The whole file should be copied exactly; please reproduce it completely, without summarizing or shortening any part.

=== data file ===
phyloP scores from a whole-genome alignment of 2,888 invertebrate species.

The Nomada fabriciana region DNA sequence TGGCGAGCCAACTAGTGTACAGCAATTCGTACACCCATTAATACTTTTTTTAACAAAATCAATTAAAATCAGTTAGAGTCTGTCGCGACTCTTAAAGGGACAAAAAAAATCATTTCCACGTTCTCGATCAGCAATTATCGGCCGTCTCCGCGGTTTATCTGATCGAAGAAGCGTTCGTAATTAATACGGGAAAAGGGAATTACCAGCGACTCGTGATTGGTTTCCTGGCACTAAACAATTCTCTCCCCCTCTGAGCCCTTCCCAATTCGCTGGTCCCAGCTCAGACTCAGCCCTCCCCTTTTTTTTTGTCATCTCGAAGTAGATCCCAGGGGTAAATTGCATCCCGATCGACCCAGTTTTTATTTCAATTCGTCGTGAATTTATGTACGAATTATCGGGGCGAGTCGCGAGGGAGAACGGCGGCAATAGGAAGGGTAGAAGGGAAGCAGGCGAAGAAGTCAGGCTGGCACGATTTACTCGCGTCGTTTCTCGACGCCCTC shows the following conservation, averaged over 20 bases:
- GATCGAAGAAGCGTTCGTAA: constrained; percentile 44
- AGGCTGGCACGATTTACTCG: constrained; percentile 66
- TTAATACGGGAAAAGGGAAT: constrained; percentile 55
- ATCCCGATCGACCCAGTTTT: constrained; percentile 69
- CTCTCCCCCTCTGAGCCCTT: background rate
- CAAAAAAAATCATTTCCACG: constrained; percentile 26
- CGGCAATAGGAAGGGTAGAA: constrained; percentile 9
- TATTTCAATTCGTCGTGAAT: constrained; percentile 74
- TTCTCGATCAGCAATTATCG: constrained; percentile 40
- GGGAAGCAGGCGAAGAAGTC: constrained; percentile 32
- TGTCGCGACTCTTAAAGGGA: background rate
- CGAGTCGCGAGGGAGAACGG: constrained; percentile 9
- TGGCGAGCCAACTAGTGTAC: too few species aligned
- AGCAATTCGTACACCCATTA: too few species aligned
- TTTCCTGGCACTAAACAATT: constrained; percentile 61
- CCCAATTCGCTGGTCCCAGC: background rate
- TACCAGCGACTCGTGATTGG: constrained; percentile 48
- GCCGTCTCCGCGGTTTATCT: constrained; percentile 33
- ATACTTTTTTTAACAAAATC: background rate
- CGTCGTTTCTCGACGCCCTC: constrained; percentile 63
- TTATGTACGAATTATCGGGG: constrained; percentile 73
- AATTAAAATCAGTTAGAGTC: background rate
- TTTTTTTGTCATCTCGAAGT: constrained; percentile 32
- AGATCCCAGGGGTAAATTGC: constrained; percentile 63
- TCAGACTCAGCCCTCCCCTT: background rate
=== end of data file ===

phyloP scores from a whole-genome alignment of 2,888 invertebrate species.

The Nomada fabriciana region DNA sequence TGGCGAGCCAACTAGTGTACAGCAATTCGTACACCCATTAATACTTTTTTTAACAAAATCAATTAAAATCAGTTAGAGTCTGTCGCGACTCTTAAAGGGACAAAAAAAATCATTTCCACGTTCTCGATCAGCAATTATCGGCCGTCTCCGCGGTTTATCTGATCGAAGAAGCGTTCGTAATTAATACGGGAAAAGGGAATTACCAGCGACTCGTGATTGGTTTCCTGGCACTAAACAATTCTCTCCCCCTCTGAGCCCTTCCCAATTCGCTGGTCCCAGCTCAGACTCAGCCCTCCCCTTTTTTTTTGTCATCTCGAAGTAGATCCCAGGGGTAAATTGCATCCCGATCGACCCAGTTTTTATTTCAATTCGTCGTGAATTTATGTACGAATTATCGGGGCGAGTCGCGAGGGAGAACGGCGGCAATAGGAAGGGTAGAAGGGAAGCAGGCGAAGAAGTCAGGCTGGCACGATTTACTCGCGTCGTTTCTCGACGCCCTC shows the following conservation, averaged over 20 bases:
- GATCGAAGAAGCGTTCGTAA: constrained; percentile 44
- AGGCTGGCACGATTTACTCG: constrained; percentile 66
- TTAATACGGGAAAAGGGAAT: constrained; percentile 55
- ATCCCGATCGACCCAGTTTT: constrained; percentile 69
- CTCTCCCCCTCTGAGCCCTT: background rate
- CAAAAAAAATCATTTCCACG: constrained; percentile 26
- CGGCAATAGGAAGGGTAGAA: constrained; percentile 9
- TATTTCAATTCGTCGTGAAT: constrained; percentile 74
- TTCTCGATCAGCAATTATCG: constrained; percentile 40
- GGGAAGCAGGCGAAGAAGTC: constrained; percentile 32
- TGTCGCGACTCTTAAAGGGA: background rate
- CGAGTCGCGAGGGAGAACGG: constrained; percentile 9
- TGGCGAGCCAACTAGTGTAC: too few species aligned
- AGCAATTCGTACACCCATTA: too few species aligned
- TTTCCTGGCACTAAACAATT: constrained; percentile 61
- CCCAATTCGCTGGTCCCAGC: background rate
- TACCAGCGACTCGTGATTGG: constrained; percentile 48
- GCCGTCTCCGCGGTTTATCT: constrained; percentile 33
- ATACTTTTTTTAACAAAATC: background rate
- CGTCGTTTCTCGACGCCCTC: constrained; percentile 63
- TTATGTACGAATTATCGGGG: constrained; percentile 73
- AATTAAAATCAGTTAGAGTC: background rate
- TTTTTTTGTCATCTCGAAGT: constrained; percentile 32
- AGATCCCAGGGGTAAATTGC: constrained; percentile 63
- TCAGACTCAGCCCTCCCCTT: background rate